• acatholic

MARCH 26. LENT. WK. 5. FRI. JN. 10. 31-42

The Jews fetched stones to stone him, so Jesus said to them, ‘I have done many good works for you to see, works from my Father; for which of these are you stoning me?’ The Jews answered him, ‘We are not stoning you for doing a good work but for blasphemy: you are only a man and you claim to be God.’ Jesus answered:

‘Is it not written in your Law:

I said, you are gods?

So the Law uses the word gods

of those to whom the word of God was addressed,

and scripture cannot be rejected.

Yet you say to someone the Father has consecrated and sent into the world,

“You are blaspheming,”

because he says, “I am the son of God.”

If I am not doing my Father’s work,

there is no need to believe me;

but if I am doing it,

then even if you refuse to believe in me,

at least believe in the work I do;

then you will know for sure

that the Father is in me and I am in the Father.’

They wanted to arrest him then, but he eluded them.

He went back again to the far side of the Jordan to stay in the district where John had once been baptising. Many people who came to him there said, ‘John gave no signs, but all he said about this man was true’; and many of them believed in him.

“The Jews fetched stones to stone Jesus”; - and the reason they did this was for claiming he was the Son of God.

These events took place shortly before Christ’s entry into Jerusalem, where he was to pay the ultimate price for this same claim, by his death on a Cross.

It is interesting to note this non-acceptance of the Divinity of Jesus Christ continues to this day; - with so many people in the world continuing to reject both his divinity and his teachings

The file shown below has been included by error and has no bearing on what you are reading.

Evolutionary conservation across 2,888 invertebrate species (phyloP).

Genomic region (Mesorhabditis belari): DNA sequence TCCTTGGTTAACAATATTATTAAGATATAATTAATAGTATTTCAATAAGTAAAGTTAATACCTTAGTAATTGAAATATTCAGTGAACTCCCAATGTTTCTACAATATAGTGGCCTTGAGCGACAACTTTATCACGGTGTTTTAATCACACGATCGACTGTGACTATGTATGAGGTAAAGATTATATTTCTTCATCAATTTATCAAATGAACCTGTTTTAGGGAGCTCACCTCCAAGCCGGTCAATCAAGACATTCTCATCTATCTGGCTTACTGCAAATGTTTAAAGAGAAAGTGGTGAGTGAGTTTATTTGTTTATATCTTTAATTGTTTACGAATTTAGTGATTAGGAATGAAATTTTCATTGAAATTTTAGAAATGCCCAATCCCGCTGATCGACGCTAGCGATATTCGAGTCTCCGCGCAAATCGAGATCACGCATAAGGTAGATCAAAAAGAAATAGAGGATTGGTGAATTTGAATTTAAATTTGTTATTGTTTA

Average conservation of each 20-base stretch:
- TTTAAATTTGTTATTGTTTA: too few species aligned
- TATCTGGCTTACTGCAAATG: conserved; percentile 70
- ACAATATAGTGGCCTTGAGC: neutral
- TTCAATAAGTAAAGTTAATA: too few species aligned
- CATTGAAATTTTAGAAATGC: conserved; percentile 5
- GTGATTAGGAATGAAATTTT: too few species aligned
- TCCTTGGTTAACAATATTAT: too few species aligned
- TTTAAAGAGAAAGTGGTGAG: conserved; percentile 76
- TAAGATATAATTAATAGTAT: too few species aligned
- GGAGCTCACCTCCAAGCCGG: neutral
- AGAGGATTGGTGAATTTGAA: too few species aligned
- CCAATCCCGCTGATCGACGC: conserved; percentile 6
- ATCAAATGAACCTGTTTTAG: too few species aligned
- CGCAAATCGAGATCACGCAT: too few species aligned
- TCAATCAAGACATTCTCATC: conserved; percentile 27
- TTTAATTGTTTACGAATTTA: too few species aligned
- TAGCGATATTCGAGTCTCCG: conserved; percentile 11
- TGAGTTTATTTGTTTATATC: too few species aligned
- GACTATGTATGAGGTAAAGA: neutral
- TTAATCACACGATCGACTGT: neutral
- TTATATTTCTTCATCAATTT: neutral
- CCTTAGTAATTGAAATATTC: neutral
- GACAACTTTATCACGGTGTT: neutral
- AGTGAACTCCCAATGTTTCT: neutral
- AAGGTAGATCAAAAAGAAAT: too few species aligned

The response of Jesus to this situation was to argue; - “At least believe in the work I do; then you will know for sure that the Father is in me and I am in the Father.”

This was the perfect response when we consider all the miracles he had performed as this was what Jesus was alluding to; - if you do not believe what I say ‘look at what I have done”.

And these “works” (or miracles) remain today as the ultimate “evidence” Christ is the Son of God, as the Gospels are full of so many of them, you could ask ‘how much proof do you need before you believe?”

And just one example comes to mind; - namely the raising of Lazarus from the dead; - an event witnessed by large numbers; - but not accepted as “proof” Christ was the Son of God?

If they would not accept the raising of Lazarus from the dead it is little surprise; - then and now; - that they also rejected his his own rising from the dead on Easter Sunday

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